Title

Keys to Driving Implementation of the New Kidney Care Models

Document Type

Journal Article

Publication Date

3-14-2022

Journal

Clinical journal of the American Society of Nephrology : CJASN

DOI

10.2215/CJN.10880821

Keywords

kidney care models; nephrology

Abstract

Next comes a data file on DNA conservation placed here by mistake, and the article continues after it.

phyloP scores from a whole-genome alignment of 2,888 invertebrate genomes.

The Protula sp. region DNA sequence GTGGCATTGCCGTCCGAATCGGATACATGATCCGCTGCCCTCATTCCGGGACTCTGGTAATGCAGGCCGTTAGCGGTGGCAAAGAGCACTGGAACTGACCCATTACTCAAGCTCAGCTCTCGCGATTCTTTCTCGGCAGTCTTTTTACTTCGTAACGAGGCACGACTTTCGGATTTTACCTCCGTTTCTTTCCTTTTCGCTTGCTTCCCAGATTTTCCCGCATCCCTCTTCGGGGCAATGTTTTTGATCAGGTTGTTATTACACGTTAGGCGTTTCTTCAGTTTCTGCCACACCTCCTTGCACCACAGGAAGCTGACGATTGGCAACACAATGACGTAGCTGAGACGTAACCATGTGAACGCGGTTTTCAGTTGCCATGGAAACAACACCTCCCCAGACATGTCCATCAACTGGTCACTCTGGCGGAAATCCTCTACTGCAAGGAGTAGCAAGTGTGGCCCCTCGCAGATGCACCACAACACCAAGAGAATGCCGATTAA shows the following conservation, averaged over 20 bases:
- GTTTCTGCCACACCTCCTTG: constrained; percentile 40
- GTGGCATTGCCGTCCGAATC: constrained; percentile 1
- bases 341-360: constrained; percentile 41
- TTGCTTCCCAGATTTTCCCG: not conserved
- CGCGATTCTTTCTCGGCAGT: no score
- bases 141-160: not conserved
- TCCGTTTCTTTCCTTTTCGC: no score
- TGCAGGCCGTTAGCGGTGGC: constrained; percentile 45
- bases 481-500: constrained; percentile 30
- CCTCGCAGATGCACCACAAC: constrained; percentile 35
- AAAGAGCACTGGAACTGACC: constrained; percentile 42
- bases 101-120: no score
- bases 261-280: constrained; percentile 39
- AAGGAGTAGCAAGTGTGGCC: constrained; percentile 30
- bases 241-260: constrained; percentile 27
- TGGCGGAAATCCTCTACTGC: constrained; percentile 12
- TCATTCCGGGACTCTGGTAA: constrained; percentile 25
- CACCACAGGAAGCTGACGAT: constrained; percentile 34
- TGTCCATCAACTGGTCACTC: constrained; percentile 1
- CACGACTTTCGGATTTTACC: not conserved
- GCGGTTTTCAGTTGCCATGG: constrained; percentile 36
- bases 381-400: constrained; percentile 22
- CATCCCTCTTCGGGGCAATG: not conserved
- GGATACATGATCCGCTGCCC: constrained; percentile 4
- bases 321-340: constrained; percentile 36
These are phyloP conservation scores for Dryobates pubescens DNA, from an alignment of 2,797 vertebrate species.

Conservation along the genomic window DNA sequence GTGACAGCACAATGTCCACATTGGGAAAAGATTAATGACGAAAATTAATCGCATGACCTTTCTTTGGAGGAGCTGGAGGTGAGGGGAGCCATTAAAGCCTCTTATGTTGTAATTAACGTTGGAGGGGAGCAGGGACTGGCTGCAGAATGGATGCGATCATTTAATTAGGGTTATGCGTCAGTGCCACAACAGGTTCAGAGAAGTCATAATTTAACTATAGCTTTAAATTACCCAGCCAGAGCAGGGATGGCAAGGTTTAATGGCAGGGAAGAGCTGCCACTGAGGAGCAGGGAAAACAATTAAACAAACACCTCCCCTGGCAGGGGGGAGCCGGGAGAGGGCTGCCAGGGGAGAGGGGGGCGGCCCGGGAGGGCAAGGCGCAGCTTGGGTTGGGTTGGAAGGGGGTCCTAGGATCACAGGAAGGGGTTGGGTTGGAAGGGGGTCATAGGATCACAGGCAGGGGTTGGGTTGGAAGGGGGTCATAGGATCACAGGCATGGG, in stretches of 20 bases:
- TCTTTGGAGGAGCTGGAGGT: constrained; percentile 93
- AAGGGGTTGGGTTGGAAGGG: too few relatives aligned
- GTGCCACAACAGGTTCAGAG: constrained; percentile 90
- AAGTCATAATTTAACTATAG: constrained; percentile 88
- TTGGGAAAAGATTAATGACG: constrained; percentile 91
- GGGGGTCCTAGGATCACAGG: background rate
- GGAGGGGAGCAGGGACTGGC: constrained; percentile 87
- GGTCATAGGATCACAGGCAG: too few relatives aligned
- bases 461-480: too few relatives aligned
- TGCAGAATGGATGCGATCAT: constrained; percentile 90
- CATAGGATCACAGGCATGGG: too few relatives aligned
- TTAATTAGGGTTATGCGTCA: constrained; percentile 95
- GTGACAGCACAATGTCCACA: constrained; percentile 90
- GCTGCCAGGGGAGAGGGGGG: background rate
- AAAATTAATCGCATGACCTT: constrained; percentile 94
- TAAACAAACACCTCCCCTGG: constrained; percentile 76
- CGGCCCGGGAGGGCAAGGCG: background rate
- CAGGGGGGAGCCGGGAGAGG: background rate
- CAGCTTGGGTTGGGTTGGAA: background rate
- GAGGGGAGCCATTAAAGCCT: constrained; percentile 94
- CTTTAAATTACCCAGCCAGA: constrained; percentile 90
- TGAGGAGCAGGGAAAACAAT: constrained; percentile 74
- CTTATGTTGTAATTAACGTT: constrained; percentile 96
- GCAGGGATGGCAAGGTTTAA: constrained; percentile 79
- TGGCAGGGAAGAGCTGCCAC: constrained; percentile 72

Contemporary nephrology practice is heavily weighted toward in-center hemodialysis, reflective of decisions on infrastructure and personnel in response to decades of policy. The Advancing American Kidney Health initiative seeks to transform care for patients and providers. Under the initiative's framework, the Center for Medicare and Medicaid Innovation has launched two new care models that align patient choice with provider incentives. The mandatory ESRD Treatment Choices model requires participation by all nephrology practices in designated Hospital Referral Regions, randomly selecting 30% of all Hospital Referral Regions across the United States for participation, with the remaining Hospital Referral Regions serving as controls. The voluntary Kidney Care Choices model offers alternative payment programs open to nephrology practices throughout the country. To help organize implementation of the models, we developed Driver Diagrams that serve as blueprints to identify structures, processes, and norms, and generate intervention concepts. We focused on two goals that are directly applicable to nephrology practices and central to the incentive structure of the ESRD Treatment Choices and Kidney Care Choices: () increasing utilization of home dialysis, and () increasing the number of kidney transplants. Several recurring themes became apparent with implementation. Multiple stakeholders from assorted backgrounds are needed. Communication with primary care providers will facilitate timely referrals, education, and comanagement. Nephrology providers (nephrologists, nursing, dialysis organizations, others) must lead implementation. Patient engagement at nearly every step will help achieve the aims of the models. Advocacy with federal and state regulatory agencies will be crucial to expanding home dialysis and transplantation access. Although the models hold promise to improve choices and outcomes for many patients, we must be vigilant that they not do reinforce existing disparities in health care or widen known racial, socioeconomic, or geographic gaps. The Advancing American Kidney Health initiative has the potential to usher in a new era of value-based care for nephrology.

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